A hard cold rain is falling. The bistro is almost empty. I’m up front reading the paper waiting for customers.
The door swings open. I feel a blast of cold wet air hit my face. A young man, about twenty one, walks in.
“Are you open?” he asks.
“Yes we are.” I reply hopefully.
“Do you have a vegetarian menu?
“Well not specifically but we have pasta and I’m sure we can make you something. What kind of vegetarian are you?” I reply.
“I’m not vegetarian. My date is.” he answers.
“Do you know if she can eat fish or dairy? It would help if I knew.”
“I don’t know her that well.”
“Ah a blind date?” I say smiling.
“Yeah I just got back from boot camp and a friend of mine set up the date. I saw a picture. She’s really pretty.” he says.
“I’m sure she is.”
“But her girlfriend called and told me she was vegetarian. I have no idea how where to take her.” he says nervously.
Oh man if this kid was in boot camp he hasn’t been with a girl in months. He needs help.
“Well bring her here. I’ll take care of you myself and make sure it works out.” I offer.
“Thank you sir.” he says relieved.
Kids are calling me “sir” now.
As I take down his info I ask him where he completed boot camp.
“Parris Island” he announces proudly.
“Ah the Marines.”
“Yes sir. If your gonna sign up – sign up with the best.” he says
“Semper Fi to that.” I reply.
That elicits a big smile.
This is a really nice kid. He has an easy going manner and an innocent face. I’m feeling rather paternal. I want to make his evening go smoothly.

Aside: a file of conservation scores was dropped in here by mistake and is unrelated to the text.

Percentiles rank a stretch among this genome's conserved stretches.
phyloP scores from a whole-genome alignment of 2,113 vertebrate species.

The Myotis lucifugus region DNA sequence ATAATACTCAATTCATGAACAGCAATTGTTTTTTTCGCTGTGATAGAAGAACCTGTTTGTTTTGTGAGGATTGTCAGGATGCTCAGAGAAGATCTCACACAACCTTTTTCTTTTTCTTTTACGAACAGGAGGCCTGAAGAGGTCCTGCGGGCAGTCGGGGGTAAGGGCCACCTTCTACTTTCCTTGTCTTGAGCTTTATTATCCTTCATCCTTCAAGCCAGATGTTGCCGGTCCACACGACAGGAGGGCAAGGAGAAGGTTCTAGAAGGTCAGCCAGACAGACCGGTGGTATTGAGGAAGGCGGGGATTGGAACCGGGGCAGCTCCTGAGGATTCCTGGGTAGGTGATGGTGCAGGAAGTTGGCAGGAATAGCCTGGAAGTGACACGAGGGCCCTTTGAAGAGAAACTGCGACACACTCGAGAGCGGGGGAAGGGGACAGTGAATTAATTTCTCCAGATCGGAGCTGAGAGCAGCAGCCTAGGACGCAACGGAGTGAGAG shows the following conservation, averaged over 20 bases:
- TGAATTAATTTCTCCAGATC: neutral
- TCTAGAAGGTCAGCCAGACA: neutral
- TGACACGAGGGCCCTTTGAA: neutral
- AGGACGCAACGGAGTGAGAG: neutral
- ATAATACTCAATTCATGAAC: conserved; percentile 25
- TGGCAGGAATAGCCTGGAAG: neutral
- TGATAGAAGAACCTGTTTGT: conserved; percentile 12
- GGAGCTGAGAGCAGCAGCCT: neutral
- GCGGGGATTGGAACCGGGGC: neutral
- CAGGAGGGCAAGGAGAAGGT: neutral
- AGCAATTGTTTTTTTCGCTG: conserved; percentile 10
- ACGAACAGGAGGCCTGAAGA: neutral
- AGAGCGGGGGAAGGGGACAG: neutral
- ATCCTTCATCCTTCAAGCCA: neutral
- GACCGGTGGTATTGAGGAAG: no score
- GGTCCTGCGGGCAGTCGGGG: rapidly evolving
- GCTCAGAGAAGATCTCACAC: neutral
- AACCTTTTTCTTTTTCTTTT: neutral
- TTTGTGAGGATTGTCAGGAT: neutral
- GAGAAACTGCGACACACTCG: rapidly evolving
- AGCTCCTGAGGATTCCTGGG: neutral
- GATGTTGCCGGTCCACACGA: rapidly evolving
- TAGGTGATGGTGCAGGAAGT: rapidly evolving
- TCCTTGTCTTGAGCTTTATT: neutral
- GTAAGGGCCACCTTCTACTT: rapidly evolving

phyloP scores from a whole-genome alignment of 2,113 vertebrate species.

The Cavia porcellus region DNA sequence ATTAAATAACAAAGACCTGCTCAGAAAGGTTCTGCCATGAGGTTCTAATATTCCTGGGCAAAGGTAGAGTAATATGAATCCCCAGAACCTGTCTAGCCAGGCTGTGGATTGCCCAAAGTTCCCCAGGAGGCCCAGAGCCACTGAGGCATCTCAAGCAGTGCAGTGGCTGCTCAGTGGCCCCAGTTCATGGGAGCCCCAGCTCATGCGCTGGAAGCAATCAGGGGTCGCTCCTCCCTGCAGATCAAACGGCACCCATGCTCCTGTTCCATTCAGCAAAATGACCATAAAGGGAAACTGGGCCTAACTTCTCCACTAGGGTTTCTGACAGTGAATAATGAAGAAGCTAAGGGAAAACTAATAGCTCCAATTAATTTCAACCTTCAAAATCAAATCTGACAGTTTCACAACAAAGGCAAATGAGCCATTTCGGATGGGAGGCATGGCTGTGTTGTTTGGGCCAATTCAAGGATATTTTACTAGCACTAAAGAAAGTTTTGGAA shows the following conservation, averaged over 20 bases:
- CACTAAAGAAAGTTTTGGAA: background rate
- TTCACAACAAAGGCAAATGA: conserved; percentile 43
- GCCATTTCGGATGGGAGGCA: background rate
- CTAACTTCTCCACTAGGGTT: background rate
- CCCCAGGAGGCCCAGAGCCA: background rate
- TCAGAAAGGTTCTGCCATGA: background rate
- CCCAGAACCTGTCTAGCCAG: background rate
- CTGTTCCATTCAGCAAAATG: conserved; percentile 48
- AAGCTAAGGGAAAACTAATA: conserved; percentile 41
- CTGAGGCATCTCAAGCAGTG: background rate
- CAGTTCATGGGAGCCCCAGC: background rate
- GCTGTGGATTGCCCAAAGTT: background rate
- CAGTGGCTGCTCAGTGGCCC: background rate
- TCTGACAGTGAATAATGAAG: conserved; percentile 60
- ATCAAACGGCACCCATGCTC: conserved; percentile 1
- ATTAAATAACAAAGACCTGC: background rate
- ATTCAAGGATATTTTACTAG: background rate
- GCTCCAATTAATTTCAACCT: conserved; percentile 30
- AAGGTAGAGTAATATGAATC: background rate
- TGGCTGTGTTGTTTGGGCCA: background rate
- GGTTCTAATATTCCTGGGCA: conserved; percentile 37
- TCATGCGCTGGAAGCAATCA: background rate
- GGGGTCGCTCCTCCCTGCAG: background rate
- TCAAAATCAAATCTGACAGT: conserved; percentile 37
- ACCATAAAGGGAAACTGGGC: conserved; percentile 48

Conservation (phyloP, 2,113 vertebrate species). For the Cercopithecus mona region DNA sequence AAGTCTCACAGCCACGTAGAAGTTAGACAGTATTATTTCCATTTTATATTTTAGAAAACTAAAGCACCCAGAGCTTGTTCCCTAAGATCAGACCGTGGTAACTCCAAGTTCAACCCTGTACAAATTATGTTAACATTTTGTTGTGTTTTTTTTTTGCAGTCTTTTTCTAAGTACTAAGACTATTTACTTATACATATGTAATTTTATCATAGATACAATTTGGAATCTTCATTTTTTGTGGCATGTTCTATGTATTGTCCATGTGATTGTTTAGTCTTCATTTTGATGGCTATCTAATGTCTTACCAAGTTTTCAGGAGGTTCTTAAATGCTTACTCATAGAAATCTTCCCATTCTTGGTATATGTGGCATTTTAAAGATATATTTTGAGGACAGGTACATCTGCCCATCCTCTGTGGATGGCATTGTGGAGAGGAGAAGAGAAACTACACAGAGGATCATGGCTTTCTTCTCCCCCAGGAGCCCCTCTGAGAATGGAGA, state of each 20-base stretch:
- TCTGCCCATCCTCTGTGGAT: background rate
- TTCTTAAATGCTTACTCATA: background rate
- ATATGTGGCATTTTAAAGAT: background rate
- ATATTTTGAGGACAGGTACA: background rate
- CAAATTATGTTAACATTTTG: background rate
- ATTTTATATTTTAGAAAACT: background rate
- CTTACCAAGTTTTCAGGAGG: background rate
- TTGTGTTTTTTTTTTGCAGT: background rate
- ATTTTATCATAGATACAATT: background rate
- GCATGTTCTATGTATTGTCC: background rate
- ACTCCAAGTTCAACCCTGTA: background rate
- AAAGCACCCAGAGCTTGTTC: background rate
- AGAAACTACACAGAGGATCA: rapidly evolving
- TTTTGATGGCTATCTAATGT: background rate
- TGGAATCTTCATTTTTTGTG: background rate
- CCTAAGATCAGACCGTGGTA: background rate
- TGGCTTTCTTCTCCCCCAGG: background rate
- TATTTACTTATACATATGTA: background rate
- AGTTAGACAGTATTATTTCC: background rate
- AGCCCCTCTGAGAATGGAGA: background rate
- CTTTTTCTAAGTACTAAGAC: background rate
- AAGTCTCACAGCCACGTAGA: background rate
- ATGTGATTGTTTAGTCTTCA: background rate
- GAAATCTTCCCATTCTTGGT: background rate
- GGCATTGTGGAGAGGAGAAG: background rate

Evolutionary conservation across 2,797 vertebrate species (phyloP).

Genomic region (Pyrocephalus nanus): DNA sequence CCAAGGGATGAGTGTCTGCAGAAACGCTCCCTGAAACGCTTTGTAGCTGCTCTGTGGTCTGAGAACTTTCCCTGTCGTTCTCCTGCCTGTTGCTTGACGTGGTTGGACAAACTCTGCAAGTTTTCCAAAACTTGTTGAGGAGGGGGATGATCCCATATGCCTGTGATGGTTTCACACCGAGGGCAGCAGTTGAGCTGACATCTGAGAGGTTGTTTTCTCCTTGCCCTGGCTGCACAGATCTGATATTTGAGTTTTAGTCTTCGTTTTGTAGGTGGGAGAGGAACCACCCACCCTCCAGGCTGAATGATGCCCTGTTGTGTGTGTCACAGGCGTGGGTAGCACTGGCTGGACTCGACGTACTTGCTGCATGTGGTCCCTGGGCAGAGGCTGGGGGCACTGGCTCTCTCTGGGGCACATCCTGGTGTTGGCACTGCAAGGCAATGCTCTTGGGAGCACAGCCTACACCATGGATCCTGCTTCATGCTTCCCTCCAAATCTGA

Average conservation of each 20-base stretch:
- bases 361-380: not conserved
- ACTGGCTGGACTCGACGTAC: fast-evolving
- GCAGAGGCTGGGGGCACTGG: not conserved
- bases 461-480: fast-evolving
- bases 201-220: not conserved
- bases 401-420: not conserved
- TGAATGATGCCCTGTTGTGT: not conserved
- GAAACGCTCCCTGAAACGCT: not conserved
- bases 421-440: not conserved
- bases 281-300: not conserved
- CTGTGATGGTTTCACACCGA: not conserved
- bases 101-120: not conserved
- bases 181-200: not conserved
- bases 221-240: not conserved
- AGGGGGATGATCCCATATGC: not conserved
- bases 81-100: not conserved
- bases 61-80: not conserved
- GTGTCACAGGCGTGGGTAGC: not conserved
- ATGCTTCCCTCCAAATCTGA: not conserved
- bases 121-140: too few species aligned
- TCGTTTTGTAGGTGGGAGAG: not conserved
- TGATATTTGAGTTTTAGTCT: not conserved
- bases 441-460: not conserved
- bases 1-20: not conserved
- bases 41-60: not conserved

“Ok sir you’re all set. See you at eight o’clock.” I say
He thanks me, shakes my hand, and leaves. As he walks into the rain my stomach twists into a knot.
I realize he is probably going to Iraq.
Horrible images of this kid screaming in pain or lying dead in a dusty road fill my head. I shake my head to clear it.
I try and reassure myself. Statistically I know this kid will probably walk away from his military career with a few tattoos and even more bad drinking stories. That’s cold comfort. I knew this kid for only a moment. Imagine how his mother feels. For the first time I realized on a gut level how young most of our soldiers are. From my perspective they’re children.
I find myself worrying about this kid. Will he be ok? Will he be scared? Will he have the things he needs to survive?
I read in the paper today that during a “town meeting” morale talk in Iraq some servicemen laced into the Secretary of Defense. The asked him why there wasn’t enough body armor to go around. Why their vehicles lacked adequate protection.
Taken aback Rumsfeld stated “You go to war with the army you have. Not the army you wish you have.”
If I was at that town meeting that answer would have pissed me off. Then again my relationship with authority has always been tenuous at best. I’m sure it pissed off the parents of a lot of servicemen and women.
Rumsfeld never saw combat. Neither will his children. If my Marine was his grandson he might be singing a different tune.
Now I am not gonna get into whether the war in Iraq is right or wrong. Sometimes war is necessary. Sometimes it isn’t. I’m only a waiter. What do I know? But one thing is certain. War is not measured in territory gained or causes won. It is measured in blood spilt; limbs shattered, and lives prematurely ended. Meeting this kid tonight brought that reality home.
Eight o’clock comes and goes and no young Marine. Maybe his date went south. Maybe he thought my place was too expensive. That’s too bad. I wanted to pull out my waiter charm, flatter his girlfriend, and help him get laid. Hey – it’s my way to support the troops.
As I walk to my car I think about that young man. I hope he’ll be all right. I hope he comes home.
Semper Fi kid.